2.4. Statistical Methods

Analyses were conducted separately for children and adolescents. The analysis of covariance was carried out between five genotype groups of apoE and each temperament dimension separately. First, all possible sex × apoE interactions predicting temperament were tested. As all interactions were non-significant, sexes were analyzed together with sex as a covariate.

3. Results

The means of the temperament dimensions of motor activity, cooperativeness and negative emotionality did not differ between the apoE groups. All associations were nonsignificant at the baseline and at the follow-up among both children and adolescents (all p-values > 0.10). This replicates our original results on absence of association of apoE with cooperativeness, negative emotionality and adolescents’ motor activity. The original significant finding (p < 0.05) of children’s motor activity did not replicate, as children’s motor activity was now unrelated to the apoE polymorphisms (p = 0.145).

Table 1 presents the means of temperament dimensions of mental vitality, sociability and positive emotionality. Children’s temperament was unrelated to the apoE polymorphisms (all p-values > 0.60) replicating our previous finding. In adolescence, mental vitality, F(4,983) = 5.05, p < 0.001, sociability, F(4,1002) = 4.02, p = 0.003, and positive emotionality, F(4,996) = 3.76, p = 0.005,

Table 1. Sex-adjusted temperament means and sex-adjusted differences between apoE genotypes. The original 1993 reported means and significances are shown below [2].

were all associated with apoE polymorphisms when assessed by mothers. Similarly as in our previous study, the highest mental vitality and positive emotionality were found in the ε4/4 group, whereas the highest sociability was found in the ε4/3 group. Thus, the results on mental vitality, sociability and positive emotionality assessed by mothers replicate our original findings. When temperament was self-rated by adolescents, positive emotionality, F(4,1058) = 3.44, p = 0.008, differed between the apoE groups. The association between mental vitality and apoE, which was significant in our previous study (p < 0.01), was only of borderline significance, F(4,1053) = 2.35, p = 0.052. As in our previous study, the highest positive emotionality was found in the ε4/4 group and the highest mental vitality in the ε4/3 and ε4/4 groups, although the means of mental vitality did not differ significantly in the pair-wise comparisons for ε4/4. Furthermore, as previously, sociability was not associated with the apoE polymorphisms (p = 0.095). Thus, only the results on mental vitality differed from our original findings conducted with self-ratings.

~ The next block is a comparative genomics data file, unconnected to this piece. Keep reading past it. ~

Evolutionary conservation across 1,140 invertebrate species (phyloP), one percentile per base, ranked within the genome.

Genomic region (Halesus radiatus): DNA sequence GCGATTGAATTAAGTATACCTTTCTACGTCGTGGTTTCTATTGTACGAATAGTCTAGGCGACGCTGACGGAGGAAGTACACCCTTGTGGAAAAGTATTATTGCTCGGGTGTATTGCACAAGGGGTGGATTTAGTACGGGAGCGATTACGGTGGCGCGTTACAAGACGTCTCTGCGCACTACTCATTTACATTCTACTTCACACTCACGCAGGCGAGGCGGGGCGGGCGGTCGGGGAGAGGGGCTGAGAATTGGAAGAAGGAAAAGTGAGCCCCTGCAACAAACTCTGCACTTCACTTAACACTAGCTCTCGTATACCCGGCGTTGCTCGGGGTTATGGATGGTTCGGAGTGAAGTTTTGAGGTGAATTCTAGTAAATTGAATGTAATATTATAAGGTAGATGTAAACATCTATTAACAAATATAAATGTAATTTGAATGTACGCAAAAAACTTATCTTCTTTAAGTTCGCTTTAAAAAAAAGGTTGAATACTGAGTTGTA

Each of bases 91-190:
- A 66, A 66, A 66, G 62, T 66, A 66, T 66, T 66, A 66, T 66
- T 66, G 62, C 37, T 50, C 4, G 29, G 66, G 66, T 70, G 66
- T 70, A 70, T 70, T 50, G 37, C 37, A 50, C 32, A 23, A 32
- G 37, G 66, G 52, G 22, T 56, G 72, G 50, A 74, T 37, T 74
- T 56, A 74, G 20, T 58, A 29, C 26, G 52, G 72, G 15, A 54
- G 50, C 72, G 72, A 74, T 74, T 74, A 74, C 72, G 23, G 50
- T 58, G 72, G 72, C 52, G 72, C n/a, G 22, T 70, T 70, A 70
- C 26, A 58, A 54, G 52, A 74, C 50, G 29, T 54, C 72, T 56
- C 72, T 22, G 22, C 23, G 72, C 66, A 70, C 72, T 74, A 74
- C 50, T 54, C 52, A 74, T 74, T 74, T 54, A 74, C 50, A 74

4. Discussion

The present findings confirm an association between temperament and apoE in a larger and more reliably genotyped sample, using the same temperament dimensions as in our original study [2]. Adolescents scoring high on mental vitality, positive emotionality and sociability carried ε4/4 or ε4/3 variants of the apoE gene. The weakest association of our original article [2], that between motor activity and apoE, was no longer found. In accordance with our previous findings, associations were found in adolescents, but not children, which might reflect instability of personality in childhood compared to adolescence or adulthood [16].

The studies mentioned in the introduction [3,4] did not replicate our original findings [2]. The contradictory findings might result from differences in temperament assessments leading to different phenotypes. All the abovementioned studies used measures different from our original study; therefore, they may have examined slightly different phenomena.

A great variance of phenotypes belongs to the core problems of behavioral genetics. In spite of high expectancy the studies of behavioral genetics have not provided satisfactory results in personality psychology. This is, at least partly, caused by a wide collection of measures used in different studies. Perhaps more importantly, even the same measures do not assess the same personality traits in different cultures.

The original finding was from a study among Finns [2] while the other studies were conducted in Australian [4] and Chinese [3] cultures. Cross-cultural personality differences have been found. For example, Finns report more temperamental positive affectivity [17] and less reward dependence and persistence [18] than Americans. Cross-cultural differences may reflect real personality distinctions between cultures that are due to differences in child-rearing practices, attitudes, values and expectations. In addition, the same personality traits are variously perceived, valued and accepted in different cultures. Reference-group effect is one regulating factor of personality self-assessments. People tend to assess themselves compared to others and the others to whom they compare themselves may differ from population to population [19,20]. Thus, cross-cultural personality differences might reflect true personality distinctions or they may reflect differences in culture-related attitudes and values, even culture-related response styles.